Rodolfo Barra, who resigned as Argentine justice minister in July after a local magazine exposed neo-Nazi ties in his youth, has become a legal adviser to the country’s Senate.
Jorge Yoma, an Argentine senator who used to be President Carlos Menem’s brother-in-law, said last week that Barra is “one of my most trusted advisers.”
Barra is now advising Yoma on the composition of a future body charged with the supervision of the Argentine judiciary. Yoma oversees the influential Senate Constitutional Affairs Committee.
Barra gave up his post after the magazine Noticias exposed him as a former member of a right-wing youth organization affiliated with the extremist group Tacuara and, later, as a follower of Argentina’s most prominent fascist, Alberto Ottalaganno.
Tacuara was responsible for hundreds of anti-Semitic attacks in the early 1960s and for the murder of a local Jewish lawyer.
In response to the revelations, Barra denied being a Nazi but admitted to “the mistake of being against Jews.”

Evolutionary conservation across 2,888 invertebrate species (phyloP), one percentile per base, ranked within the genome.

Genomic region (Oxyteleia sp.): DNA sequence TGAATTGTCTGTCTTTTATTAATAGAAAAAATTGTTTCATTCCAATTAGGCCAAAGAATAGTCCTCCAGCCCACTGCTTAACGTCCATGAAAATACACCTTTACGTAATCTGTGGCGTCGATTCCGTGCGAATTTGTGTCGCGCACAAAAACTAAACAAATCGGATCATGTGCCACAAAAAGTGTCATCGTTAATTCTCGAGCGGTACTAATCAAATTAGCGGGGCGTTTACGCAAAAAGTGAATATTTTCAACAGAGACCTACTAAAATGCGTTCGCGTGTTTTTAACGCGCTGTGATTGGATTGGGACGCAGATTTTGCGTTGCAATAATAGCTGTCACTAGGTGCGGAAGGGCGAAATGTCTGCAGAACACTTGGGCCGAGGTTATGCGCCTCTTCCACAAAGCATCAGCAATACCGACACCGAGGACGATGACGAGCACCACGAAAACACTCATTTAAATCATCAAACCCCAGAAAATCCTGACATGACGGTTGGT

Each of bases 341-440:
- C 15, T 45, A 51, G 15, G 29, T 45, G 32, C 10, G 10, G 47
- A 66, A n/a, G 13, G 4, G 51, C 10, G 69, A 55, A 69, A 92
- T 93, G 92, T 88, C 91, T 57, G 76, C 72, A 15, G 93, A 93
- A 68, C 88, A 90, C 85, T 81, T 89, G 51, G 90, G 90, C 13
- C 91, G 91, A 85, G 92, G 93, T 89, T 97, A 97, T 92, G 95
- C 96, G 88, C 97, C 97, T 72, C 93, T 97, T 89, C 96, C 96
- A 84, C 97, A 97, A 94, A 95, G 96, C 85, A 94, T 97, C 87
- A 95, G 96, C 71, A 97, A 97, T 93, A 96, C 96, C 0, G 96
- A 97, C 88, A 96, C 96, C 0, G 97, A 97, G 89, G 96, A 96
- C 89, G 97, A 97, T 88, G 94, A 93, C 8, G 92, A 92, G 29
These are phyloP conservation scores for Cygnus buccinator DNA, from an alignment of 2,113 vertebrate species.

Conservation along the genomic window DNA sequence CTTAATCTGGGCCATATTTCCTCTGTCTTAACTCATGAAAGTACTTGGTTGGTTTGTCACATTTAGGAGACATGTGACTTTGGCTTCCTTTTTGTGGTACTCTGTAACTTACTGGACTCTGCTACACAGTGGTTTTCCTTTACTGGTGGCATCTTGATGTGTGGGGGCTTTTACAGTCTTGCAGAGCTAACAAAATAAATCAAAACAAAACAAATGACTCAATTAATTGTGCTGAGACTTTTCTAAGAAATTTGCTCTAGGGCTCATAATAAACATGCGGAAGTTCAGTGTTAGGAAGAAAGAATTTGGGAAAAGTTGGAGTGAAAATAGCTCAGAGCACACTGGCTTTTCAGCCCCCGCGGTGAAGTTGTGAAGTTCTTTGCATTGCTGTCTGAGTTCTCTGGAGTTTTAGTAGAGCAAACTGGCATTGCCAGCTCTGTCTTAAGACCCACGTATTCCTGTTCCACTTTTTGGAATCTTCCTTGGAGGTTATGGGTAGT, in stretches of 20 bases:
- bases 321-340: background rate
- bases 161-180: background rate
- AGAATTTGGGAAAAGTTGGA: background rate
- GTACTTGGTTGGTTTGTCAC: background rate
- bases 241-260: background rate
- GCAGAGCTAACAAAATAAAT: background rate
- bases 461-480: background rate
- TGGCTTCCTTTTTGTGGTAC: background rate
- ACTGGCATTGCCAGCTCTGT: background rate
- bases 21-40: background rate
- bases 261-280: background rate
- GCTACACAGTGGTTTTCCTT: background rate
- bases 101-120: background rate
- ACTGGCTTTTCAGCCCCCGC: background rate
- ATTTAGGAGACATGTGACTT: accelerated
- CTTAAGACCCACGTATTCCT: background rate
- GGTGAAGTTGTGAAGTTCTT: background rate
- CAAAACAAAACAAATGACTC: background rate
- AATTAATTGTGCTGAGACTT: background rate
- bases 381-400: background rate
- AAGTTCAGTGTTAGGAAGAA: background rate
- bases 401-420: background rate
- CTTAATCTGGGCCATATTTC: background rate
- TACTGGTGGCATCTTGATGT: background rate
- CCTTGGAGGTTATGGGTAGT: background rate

“I was taught that all Jews were Communist, and I was against communism,” Barra wrote in an open letter to the Argentine Jewish community organization DAIA.
After leaving his post, Menem presented Barra with a memorial medal as a “token of thanks.”
At the time of his resignation, Barra had been overseeing the investigations of the 1992 bombing of the Israeli Embassy and the 1994 bombing of the Jewish community headquarters.
Barra was replaced by Elias Jassan, a former deputy justice minister who is Jewish.
The Archive of the Jewish Telegraphic Agency includes articles published from 1923 to 2008. Archive stories reflect the journalistic standards and practices of the time they were published.